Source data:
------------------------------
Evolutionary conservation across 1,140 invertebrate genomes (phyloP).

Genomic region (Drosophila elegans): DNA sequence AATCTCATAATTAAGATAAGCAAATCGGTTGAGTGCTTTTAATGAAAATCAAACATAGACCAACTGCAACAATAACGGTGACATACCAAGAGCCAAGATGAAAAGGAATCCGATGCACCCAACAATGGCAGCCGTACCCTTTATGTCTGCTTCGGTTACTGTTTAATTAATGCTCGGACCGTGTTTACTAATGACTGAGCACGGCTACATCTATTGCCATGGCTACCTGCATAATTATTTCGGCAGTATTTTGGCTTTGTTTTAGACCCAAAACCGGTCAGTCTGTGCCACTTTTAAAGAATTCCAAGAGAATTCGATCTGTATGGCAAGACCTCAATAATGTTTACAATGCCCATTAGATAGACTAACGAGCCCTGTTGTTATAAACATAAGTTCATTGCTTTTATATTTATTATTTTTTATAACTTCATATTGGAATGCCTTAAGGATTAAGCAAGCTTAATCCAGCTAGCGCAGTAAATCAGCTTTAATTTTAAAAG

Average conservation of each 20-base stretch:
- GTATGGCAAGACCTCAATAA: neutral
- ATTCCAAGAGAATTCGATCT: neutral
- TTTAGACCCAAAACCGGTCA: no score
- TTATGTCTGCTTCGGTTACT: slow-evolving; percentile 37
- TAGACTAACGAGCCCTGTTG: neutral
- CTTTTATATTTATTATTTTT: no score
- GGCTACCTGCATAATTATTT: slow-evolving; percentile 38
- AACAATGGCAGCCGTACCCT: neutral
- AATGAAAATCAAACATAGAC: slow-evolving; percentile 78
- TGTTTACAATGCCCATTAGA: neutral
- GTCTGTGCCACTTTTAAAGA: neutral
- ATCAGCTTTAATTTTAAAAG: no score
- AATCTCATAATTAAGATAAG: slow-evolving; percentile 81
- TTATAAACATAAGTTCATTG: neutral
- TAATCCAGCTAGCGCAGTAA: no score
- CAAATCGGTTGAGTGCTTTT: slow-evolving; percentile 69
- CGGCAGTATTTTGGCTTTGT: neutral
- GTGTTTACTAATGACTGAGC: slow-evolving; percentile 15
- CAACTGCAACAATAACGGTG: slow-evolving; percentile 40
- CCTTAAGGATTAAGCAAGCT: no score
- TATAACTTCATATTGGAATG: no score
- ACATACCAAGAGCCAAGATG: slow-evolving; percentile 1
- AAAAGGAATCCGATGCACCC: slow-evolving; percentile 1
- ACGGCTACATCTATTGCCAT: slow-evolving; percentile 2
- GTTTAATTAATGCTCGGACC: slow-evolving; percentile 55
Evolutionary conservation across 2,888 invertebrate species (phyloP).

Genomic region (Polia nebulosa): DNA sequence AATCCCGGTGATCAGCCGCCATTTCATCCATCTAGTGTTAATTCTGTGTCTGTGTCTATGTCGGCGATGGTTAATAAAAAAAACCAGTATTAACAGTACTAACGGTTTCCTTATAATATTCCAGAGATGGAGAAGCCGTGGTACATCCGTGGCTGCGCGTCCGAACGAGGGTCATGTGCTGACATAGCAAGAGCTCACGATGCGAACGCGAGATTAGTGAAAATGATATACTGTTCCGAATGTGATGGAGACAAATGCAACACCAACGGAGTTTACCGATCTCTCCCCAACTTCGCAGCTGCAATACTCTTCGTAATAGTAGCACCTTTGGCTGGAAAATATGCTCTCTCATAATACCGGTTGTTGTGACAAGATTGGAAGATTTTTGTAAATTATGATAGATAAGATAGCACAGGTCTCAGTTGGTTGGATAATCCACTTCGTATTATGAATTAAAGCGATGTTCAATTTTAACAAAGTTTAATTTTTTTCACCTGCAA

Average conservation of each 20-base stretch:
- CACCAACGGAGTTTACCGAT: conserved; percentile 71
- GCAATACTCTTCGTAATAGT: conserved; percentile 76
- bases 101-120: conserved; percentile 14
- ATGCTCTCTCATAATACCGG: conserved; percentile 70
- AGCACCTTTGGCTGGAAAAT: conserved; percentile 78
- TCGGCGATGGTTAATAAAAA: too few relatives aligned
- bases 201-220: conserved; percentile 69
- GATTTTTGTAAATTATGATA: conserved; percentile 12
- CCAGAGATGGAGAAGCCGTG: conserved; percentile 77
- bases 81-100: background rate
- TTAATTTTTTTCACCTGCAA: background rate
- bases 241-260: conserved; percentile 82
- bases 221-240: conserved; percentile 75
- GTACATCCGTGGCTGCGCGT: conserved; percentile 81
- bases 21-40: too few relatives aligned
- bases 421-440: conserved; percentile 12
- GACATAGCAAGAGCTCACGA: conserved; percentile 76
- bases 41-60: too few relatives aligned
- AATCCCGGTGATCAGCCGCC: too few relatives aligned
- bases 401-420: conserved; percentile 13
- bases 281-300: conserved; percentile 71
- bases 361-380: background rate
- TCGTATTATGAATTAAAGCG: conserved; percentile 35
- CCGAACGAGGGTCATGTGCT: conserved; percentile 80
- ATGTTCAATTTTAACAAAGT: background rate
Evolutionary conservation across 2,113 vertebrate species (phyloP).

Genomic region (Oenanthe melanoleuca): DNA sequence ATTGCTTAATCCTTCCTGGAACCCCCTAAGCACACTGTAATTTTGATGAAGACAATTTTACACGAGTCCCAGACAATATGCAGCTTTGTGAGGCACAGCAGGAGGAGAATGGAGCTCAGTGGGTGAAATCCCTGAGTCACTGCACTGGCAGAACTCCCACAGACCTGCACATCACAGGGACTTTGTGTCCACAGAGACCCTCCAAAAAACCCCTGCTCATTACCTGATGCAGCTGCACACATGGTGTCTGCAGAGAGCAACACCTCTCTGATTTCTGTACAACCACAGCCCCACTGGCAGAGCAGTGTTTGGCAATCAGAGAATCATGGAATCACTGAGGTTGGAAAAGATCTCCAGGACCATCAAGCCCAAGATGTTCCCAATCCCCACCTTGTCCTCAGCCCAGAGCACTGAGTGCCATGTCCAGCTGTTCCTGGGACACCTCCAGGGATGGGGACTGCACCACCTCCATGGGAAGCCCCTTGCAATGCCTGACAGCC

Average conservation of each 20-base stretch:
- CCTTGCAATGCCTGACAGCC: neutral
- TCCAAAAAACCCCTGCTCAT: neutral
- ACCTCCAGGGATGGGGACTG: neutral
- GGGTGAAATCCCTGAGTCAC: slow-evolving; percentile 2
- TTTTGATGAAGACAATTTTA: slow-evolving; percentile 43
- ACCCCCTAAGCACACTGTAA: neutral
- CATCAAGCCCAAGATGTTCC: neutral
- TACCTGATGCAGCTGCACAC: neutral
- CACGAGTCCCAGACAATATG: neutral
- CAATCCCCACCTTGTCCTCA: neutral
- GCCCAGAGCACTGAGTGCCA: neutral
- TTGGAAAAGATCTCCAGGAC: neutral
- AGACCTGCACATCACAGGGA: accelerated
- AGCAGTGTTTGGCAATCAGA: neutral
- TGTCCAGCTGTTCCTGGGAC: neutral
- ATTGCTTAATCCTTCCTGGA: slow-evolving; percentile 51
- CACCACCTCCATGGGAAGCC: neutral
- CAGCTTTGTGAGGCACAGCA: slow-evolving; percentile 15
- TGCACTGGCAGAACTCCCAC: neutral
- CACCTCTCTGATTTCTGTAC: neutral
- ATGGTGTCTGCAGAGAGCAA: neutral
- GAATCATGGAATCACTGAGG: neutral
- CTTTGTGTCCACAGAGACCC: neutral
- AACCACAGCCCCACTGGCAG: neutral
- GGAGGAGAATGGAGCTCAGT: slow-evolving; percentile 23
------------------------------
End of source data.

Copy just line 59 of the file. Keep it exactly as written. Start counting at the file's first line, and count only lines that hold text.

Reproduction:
Average conservation of each 20-base stretch: